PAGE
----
The Parashat HaShavua (literally "portion of the week") comes from a Jewish tradition that began in the 6th century BC. The practice of collective, weekly readings of the Torah is believed to have been birthed from the scribe Ezra's desire to see the Israelites remember and keep the Torah. In the Book of Nehemiah, we find the origin of this corporate study and the establishment of what today is commonly referred to as the "Torah Portions."
The traditional delineation of the various parashot (Hebrew plural for "portions") is found in the Torah scrolls from Ashkenazic, Sephardic, and Yemenite Jewish communities. There is ample historic evidence of their practice throughout both first centuries (BC and AD) and continuing throughout the present day. Today, this traditional method of study remains widely used by both Jewish and Christian communities around the world.
Each Torah portion is tied to a specific week of the Jewish calendar. There are 54 portions in all. Depending on each Jewish year's length and how the religious holidays fall, the portions are read sequentially but may be interrupted by various holiday-specific readings. As such, several of the portions are traditionally combined to keep the reader on an annual schedule.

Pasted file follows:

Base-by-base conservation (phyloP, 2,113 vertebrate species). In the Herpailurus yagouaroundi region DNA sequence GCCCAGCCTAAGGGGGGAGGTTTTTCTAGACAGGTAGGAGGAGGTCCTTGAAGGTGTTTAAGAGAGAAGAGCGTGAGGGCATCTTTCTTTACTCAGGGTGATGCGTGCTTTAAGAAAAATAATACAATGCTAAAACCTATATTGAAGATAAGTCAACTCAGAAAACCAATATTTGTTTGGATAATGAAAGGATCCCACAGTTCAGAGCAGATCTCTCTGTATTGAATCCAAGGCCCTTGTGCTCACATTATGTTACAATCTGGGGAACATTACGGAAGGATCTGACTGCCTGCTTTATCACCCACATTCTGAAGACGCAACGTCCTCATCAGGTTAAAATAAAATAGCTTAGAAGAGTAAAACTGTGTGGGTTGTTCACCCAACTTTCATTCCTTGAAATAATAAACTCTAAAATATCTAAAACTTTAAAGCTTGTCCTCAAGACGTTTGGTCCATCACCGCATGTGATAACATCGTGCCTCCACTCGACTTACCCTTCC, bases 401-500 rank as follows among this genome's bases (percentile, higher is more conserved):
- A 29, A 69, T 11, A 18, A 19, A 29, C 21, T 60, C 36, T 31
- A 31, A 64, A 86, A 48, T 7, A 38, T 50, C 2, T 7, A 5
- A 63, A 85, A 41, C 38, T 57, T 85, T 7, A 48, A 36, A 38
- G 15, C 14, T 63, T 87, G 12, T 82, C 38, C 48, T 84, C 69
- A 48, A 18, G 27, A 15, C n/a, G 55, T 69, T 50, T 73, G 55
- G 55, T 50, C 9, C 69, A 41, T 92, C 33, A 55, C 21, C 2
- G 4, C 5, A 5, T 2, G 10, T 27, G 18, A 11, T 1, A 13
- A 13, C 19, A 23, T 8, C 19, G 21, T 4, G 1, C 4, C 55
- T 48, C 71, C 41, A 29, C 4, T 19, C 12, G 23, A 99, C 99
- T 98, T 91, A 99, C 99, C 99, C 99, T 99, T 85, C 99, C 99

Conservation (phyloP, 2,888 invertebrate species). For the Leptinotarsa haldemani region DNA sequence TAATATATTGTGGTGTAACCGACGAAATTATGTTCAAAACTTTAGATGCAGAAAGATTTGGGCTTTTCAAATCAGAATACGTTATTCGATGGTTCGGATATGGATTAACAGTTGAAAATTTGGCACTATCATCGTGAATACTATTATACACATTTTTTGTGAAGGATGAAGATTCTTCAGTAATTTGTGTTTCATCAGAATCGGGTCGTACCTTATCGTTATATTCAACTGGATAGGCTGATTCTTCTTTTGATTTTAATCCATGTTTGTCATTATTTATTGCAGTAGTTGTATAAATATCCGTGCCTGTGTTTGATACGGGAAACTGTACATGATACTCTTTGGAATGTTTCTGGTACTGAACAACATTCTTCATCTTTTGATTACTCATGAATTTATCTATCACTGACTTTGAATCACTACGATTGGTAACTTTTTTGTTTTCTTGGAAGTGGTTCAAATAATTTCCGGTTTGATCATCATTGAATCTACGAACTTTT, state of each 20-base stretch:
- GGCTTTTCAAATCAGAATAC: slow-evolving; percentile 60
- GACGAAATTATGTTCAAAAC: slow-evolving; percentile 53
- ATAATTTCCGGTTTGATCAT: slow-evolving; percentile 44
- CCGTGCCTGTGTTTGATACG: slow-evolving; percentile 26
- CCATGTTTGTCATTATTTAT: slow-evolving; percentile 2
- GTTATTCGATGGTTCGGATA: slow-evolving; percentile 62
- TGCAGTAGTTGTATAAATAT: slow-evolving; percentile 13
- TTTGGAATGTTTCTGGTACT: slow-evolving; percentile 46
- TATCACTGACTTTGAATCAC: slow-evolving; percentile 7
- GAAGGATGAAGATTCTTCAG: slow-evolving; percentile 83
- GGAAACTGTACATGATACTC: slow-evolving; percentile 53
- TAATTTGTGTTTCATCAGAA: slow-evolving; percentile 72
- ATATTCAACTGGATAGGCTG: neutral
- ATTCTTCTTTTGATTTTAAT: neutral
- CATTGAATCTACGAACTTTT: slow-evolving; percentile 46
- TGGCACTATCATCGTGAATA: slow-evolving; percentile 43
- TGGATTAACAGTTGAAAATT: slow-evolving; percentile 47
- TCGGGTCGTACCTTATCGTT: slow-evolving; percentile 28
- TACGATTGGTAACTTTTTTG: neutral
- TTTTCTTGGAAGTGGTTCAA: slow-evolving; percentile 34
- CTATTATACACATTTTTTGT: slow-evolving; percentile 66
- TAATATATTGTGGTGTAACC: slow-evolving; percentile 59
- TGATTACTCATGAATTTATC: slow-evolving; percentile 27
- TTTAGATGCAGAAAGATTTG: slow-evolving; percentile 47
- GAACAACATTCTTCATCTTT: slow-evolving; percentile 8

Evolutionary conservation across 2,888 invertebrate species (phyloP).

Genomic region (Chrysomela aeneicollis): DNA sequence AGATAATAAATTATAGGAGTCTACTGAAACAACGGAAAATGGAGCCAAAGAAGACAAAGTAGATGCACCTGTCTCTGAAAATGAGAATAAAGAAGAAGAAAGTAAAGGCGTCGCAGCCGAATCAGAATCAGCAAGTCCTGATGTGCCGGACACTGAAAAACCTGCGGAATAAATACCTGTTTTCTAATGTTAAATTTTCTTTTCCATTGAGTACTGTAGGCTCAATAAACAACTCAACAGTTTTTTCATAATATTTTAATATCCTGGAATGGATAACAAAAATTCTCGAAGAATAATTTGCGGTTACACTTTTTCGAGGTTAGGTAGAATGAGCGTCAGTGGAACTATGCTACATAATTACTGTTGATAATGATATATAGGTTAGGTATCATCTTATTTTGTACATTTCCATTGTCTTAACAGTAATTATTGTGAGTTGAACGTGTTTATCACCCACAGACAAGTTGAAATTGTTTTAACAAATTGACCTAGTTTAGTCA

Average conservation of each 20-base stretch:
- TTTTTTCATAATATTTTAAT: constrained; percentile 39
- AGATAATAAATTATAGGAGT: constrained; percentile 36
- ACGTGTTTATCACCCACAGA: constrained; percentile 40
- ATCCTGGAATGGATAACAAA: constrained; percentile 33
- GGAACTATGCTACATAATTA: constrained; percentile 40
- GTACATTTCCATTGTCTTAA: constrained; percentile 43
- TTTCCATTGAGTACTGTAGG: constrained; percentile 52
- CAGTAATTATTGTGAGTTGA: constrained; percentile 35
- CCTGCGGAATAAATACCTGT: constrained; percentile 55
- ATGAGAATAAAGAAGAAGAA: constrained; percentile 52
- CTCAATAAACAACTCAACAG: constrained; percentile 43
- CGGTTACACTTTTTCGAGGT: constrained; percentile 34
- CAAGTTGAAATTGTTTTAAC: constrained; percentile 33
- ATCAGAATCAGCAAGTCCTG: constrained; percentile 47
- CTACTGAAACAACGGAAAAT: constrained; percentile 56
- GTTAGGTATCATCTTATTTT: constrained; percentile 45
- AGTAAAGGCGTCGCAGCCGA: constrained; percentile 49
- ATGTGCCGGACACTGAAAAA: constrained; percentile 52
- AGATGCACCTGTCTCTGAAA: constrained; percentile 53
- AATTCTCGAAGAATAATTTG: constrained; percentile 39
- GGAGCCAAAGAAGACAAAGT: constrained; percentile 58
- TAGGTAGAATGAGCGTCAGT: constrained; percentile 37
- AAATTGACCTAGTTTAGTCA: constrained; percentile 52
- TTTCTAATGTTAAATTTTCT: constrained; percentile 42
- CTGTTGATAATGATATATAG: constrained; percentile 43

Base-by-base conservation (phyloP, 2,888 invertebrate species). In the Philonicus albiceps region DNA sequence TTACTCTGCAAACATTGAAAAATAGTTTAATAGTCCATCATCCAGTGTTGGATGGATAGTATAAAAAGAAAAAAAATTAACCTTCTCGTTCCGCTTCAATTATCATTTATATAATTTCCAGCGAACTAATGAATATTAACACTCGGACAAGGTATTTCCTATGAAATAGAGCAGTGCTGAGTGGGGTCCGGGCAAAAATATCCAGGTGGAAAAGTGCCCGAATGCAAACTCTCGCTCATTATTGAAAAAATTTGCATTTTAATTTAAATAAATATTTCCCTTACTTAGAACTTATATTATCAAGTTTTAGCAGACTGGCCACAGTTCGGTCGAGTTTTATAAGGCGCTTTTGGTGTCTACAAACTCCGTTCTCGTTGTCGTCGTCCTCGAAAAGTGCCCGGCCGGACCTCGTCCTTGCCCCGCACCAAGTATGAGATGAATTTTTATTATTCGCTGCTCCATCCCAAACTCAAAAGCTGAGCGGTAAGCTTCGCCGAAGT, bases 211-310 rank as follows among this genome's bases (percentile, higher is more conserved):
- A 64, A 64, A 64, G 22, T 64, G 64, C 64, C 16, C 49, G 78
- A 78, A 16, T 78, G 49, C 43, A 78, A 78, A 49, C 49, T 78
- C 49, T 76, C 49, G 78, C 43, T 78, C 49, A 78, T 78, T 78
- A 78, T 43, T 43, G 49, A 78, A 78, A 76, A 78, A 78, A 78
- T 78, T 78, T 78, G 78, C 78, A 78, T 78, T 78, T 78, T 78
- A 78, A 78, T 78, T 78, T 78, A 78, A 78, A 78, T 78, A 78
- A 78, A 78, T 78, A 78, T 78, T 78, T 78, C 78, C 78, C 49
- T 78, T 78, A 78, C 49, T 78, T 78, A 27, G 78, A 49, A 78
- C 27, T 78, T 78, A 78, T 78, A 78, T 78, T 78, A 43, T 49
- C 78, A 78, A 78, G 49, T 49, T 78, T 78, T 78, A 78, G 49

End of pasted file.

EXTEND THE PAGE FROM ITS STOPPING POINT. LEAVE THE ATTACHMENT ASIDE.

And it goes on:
In this notebook, the dates are empty, so that they may be filled by you. This allows the book to remain timeless, regardless of the Gregorian or Jewish calendars' overlap or leap years. Additionally, the portions that are often combined to accommodate religious holidays have been indicated in the headings of their respective sections.
There is no limit to the depths of the Torah. Students of the Torah find meaning in every character, story, commandment, word, and letter of the original Hebrew text. This notebook is designed as a place for you to collect, organize, and preserve your findings. It's purposefully open-ended and draws the student through thoughtful analysis and personal application.